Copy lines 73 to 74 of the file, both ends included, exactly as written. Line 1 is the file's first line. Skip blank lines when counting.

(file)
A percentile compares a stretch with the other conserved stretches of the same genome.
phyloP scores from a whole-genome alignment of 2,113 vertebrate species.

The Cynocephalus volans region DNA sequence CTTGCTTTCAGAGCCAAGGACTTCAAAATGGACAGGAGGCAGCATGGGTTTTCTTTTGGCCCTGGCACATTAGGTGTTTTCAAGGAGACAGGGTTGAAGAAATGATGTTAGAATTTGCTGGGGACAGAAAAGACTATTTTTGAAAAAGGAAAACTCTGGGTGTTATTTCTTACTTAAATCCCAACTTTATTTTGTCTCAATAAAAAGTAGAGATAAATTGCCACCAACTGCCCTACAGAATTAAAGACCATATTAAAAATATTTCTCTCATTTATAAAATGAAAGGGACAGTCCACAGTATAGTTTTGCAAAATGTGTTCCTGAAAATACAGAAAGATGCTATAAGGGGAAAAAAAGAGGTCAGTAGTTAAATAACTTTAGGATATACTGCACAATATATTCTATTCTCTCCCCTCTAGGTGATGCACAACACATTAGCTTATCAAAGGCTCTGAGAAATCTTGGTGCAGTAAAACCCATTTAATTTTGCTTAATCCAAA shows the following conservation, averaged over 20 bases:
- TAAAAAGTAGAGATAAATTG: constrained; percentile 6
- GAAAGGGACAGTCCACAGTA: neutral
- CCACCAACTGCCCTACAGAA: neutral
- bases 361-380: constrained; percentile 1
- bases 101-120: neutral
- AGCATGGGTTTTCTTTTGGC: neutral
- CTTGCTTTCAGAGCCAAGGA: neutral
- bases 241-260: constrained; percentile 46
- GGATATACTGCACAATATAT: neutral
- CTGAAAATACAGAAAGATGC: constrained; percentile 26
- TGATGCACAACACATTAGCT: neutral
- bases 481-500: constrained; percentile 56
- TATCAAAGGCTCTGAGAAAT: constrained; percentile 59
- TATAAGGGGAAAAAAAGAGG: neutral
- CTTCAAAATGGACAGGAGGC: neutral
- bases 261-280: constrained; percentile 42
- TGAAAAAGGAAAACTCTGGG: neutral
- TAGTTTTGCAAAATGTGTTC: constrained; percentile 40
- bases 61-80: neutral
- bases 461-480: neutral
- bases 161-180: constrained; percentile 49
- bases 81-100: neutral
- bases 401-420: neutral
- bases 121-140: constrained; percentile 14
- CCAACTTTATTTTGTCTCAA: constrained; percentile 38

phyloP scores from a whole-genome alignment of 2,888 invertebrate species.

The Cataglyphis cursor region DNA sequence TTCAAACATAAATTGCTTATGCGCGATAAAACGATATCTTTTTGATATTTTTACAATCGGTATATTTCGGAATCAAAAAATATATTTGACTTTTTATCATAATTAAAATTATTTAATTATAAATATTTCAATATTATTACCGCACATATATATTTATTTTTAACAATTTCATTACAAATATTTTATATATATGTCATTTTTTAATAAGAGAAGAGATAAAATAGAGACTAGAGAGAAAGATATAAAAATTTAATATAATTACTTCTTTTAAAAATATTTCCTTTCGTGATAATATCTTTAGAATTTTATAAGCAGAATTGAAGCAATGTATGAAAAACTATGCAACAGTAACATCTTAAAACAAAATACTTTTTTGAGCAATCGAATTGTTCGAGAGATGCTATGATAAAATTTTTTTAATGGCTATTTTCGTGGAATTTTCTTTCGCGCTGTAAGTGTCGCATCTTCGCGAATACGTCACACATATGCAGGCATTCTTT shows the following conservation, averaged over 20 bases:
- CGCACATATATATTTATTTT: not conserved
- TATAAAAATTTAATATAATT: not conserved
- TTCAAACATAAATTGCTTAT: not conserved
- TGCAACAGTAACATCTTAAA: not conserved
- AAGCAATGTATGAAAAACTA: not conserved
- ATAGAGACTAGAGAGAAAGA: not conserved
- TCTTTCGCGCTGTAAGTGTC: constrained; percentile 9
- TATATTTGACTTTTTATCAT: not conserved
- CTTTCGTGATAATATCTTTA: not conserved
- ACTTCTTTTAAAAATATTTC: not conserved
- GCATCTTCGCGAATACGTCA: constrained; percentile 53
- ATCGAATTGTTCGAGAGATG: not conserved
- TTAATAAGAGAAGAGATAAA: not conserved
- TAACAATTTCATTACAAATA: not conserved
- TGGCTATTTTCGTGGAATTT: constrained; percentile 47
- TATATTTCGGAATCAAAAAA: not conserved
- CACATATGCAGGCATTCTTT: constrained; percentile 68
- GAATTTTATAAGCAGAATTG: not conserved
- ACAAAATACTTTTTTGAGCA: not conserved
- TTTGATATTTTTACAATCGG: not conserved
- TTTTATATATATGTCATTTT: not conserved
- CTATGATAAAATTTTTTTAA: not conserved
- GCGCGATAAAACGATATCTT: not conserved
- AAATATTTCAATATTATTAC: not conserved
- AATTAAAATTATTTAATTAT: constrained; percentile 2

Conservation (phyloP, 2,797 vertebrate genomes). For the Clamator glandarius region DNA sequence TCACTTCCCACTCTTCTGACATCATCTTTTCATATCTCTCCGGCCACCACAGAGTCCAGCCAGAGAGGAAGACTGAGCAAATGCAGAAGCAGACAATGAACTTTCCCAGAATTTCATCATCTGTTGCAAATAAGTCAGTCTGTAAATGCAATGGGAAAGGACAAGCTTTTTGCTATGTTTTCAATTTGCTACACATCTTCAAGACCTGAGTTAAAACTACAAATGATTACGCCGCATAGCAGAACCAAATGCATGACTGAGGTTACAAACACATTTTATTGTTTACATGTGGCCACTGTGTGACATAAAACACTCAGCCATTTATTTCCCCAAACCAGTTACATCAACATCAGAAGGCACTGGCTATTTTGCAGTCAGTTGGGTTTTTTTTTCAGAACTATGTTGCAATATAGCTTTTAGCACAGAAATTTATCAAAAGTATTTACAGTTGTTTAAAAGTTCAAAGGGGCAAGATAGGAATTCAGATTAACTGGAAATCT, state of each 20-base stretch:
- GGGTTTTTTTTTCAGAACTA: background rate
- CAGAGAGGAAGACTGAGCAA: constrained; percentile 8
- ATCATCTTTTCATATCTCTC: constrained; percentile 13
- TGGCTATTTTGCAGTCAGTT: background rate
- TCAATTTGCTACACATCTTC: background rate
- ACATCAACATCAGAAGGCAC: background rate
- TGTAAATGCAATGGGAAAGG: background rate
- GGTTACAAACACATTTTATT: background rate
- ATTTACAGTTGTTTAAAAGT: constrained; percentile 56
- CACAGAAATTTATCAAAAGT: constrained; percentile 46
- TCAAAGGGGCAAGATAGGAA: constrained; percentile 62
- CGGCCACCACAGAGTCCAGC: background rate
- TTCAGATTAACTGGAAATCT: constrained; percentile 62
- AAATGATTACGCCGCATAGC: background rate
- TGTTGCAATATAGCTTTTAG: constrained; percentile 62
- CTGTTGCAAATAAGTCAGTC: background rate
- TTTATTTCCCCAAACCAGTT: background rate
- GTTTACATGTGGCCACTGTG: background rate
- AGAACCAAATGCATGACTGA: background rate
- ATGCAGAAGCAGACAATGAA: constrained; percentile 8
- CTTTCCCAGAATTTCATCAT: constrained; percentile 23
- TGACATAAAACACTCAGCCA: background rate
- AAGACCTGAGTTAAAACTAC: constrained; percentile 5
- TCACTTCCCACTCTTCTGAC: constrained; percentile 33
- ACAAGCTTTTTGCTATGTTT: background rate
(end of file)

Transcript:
- TTTATTTCCCCAAACCAGTT: background rate
- GTTTACATGTGGCCACTGTG: background rate